Yet. we’re always looking for ways to ditch carbs in healthy foods to avoid an extra bout of exercise, in hopes of lowering our blood sugar numbers. But going ‘simply keto’  and avoiding exercise is not the best shortcut it may seem for your heart health. Too often, jumping straight into a ketogenic diet without taking into account other factors – like proper nutrition and fiber intake – has shown to be unsuccessful long term. It’s important to remember that anyone with medical concerns should always consult those certified in health and nutrition before changing any meal plans; some are simply more successful than others when it comes to reducing blood sugar levels. So ditch the idea of cutting out the hard work and take your health seriously with a balanced low carb, not no carb diet along with daily exercise. Your heart will thank you later!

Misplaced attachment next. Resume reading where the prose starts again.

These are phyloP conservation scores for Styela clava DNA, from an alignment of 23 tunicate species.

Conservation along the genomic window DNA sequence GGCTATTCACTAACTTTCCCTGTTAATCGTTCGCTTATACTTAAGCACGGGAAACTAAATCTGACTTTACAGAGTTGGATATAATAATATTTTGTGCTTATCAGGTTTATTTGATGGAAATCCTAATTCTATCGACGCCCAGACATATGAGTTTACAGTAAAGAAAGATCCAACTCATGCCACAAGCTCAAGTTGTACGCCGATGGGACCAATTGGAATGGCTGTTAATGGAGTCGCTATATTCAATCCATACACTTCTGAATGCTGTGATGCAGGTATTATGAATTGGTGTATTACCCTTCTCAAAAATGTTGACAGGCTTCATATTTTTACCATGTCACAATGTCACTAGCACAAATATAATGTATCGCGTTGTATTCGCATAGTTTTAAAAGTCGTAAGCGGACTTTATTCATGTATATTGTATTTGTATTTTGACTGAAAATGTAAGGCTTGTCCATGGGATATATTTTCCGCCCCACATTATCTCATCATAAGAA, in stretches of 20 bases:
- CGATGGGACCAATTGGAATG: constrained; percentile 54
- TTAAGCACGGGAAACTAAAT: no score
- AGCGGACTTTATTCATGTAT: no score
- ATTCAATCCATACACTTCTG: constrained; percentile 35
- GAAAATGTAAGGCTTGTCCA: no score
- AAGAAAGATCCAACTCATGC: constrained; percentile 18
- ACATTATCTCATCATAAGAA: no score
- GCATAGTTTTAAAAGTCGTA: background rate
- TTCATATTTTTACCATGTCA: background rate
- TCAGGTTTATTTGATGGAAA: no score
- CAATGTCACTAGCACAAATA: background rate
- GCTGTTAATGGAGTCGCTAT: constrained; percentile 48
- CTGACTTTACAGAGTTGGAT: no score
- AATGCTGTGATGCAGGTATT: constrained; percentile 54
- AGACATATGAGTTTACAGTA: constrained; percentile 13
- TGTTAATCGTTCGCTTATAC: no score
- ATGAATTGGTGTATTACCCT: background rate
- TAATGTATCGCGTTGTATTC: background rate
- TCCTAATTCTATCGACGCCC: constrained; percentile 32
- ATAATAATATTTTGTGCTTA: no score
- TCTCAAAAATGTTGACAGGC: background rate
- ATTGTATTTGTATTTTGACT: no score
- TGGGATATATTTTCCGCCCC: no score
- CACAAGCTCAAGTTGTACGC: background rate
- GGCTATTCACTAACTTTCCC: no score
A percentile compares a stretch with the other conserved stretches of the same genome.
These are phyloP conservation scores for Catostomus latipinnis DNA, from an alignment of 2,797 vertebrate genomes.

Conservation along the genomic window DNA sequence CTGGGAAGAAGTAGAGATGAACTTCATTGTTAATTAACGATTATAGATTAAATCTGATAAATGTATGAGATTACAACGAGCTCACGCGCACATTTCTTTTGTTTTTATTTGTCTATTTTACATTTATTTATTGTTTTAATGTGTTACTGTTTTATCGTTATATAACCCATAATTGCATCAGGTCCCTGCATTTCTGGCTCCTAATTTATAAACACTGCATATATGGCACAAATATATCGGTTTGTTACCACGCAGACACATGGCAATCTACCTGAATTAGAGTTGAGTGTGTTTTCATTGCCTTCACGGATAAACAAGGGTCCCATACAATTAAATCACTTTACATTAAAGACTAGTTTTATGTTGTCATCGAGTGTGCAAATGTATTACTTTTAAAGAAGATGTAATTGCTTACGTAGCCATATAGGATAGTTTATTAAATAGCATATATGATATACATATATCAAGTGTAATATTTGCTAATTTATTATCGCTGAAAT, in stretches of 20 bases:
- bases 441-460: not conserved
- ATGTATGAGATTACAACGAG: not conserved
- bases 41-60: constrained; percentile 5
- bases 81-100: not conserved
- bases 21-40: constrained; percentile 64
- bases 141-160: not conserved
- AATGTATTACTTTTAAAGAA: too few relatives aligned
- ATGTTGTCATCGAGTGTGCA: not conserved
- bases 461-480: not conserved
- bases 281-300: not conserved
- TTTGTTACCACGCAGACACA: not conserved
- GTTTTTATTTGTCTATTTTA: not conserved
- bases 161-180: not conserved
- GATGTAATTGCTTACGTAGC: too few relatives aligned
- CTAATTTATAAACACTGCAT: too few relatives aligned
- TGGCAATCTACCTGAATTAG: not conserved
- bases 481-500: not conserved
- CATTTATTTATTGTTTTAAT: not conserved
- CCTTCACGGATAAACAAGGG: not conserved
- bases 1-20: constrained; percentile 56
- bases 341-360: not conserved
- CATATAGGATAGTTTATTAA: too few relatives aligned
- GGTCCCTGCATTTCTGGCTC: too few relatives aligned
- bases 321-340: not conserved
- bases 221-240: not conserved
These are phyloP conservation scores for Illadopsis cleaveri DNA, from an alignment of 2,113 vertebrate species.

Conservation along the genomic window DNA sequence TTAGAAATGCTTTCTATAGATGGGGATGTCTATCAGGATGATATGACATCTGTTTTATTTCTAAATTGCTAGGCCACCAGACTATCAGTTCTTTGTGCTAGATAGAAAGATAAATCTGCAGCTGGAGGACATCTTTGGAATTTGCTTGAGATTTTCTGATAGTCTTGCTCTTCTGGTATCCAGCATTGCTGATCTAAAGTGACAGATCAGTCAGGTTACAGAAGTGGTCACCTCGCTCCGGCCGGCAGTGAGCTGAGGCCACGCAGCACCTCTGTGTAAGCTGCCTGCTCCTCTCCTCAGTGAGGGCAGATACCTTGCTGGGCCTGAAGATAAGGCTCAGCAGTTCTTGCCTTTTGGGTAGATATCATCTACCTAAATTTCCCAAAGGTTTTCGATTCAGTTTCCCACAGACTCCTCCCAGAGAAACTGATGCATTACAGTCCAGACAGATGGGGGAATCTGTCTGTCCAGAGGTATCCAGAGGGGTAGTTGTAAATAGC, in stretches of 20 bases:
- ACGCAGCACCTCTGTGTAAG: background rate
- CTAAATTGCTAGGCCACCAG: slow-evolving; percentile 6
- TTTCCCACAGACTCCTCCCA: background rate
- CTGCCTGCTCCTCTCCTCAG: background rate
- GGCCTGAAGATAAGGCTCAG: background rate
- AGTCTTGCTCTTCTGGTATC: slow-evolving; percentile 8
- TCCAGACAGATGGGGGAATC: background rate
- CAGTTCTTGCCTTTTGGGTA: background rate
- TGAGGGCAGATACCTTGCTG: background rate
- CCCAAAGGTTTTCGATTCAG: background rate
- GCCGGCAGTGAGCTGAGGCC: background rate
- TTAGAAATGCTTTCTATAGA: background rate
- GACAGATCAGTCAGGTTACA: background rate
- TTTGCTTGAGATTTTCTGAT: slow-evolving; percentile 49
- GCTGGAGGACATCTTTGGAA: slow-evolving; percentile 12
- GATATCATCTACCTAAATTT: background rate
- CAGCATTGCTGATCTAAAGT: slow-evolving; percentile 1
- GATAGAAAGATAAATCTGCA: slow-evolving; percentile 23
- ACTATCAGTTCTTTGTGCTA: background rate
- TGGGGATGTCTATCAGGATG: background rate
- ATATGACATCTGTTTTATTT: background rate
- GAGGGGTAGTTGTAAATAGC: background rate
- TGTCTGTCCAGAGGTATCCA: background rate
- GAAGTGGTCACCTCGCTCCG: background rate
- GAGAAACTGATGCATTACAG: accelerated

If you are still not achieving your goals watching your carbs, SugarMD Advanced Glucose Support, Super Berberine, and Neuropathy support may be all you need to help regulate your blood sugars and prevent diabetic complications.

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Are Women’s And Men’s Carbohydrate Goals Different?

women carbs
A fit young woman saying NO to unhealthy carbohydrates!

For a woman, my maximum carbohydrate recommendation is 45 grams per meal in a diabetic diet compared to men who can eat up to 75 gr of carbs provided that they are physically active. Again, the exact amount depends on you and your lifestyle. Most of the time women need fewer calories and fewer carbs than men.